The reality is that even when large portions of British history and culture are expunged from our institutions, your identity crisis will remain unresolved. When you are feeling unwell, the remedy is not found in inducing sickness in others.

Instead, the solution is a harder, imperfect one. One that rests solely on you, and nobody else. Rather than participating in the destruction of a culture to which you yearn to belong, try re-identifying with it.

There may be difficult questions: are you really British? Can you actually celebrate a culture which is not shared by your ancestors? How can you possibly identify with historical figures who did not look like you? These questions may come from others, or they may come from yourself.

But it is possible to endure these obstacles and continue along the path. One day you might discover a belonging which is genuine and proud, become a contributor to the next chapter in the long and beautiful British story; forward looking but unashamed of its past; an uninterrupted chain of generations at home in this unusual country, each building upon the previous; an unmatched discoverer of scientific, political, and moral truths. You can be a real part of it, the whole story, its glory, shortcomings and peculiarities. The entire unembellished history and culture is available to you; you need only grasp it.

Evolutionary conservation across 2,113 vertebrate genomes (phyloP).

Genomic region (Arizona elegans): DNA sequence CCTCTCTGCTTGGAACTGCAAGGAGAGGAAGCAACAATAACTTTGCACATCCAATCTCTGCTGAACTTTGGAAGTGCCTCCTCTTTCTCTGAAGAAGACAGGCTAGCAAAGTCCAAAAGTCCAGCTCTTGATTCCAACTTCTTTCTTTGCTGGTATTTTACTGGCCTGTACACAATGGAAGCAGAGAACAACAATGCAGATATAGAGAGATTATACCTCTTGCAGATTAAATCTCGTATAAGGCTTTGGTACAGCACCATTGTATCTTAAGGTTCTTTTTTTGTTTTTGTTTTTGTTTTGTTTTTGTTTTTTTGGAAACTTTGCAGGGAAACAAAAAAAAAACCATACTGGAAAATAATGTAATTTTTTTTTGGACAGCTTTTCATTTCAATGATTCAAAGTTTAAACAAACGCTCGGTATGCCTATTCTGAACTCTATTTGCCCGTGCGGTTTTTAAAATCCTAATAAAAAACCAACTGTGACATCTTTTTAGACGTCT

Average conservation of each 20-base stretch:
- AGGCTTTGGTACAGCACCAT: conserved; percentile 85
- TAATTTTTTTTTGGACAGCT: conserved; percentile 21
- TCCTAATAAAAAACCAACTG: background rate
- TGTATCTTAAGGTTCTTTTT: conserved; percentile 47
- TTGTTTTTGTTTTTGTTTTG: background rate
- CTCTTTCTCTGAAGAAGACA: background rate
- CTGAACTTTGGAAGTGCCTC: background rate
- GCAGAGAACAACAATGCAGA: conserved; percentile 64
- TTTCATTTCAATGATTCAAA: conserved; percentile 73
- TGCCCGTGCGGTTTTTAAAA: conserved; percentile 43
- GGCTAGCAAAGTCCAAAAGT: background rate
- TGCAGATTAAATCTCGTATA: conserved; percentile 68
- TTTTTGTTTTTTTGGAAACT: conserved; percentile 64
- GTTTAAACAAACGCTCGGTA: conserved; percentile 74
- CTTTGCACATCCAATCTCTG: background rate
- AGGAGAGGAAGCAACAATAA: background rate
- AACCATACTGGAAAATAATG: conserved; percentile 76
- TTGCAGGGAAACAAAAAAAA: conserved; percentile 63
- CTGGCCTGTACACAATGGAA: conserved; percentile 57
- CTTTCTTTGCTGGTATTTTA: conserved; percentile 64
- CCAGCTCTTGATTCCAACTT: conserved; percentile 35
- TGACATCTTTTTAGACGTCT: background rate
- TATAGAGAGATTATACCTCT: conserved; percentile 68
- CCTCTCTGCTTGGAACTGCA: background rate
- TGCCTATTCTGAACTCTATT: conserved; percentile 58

Ask yourself honestly: is it Britain you hate, or Britain you love? When a thing you love is confiscated from you, do not confuse longing for hatred. Remind yourself of your love, and work towards reclaiming it.

Yes, you must work for something that others are unconsciously gifted. But your love need not therefore be insincere: some of the most enduring and meaningful loves are not spontaneous but achieved through labour and habit.

It is not easy, but you can make it. And make it you must, for your sake, and for the sake of us all. The decision is yours.

Lily Geidelberg Written by:


  1. John Lloyd
    July 26, 2020

    This is a valuable comment. It puts many of the questions which surround minorities in a culture on the table – when often they’re kept under the table, from fear of appearing ignorant, or insensitive, or worse.

    One of these is – “can you celebrate a culture which is not shared by your ancestors?” It can’t be the same as the Englishman or -woman with centuries of forebears: but it can still be a place where the immigrant, of colour or not, can feel enough at home to make a British life, to have an effect on, even change and be changed by it, the nature of that British life – and as the decades and generations roll by, that space grows larger.

    “Britain”, that construct from the Act of Union of 1707, did not prove welcoming enough for many Irish, and may not for the Scots (as a Scot, I think secession would be a large mistake all round). But it is capacious enough for everyone else who wishes to be here and, as you write, is prepared to try to love it, sometimes with difficulty. John Lloyd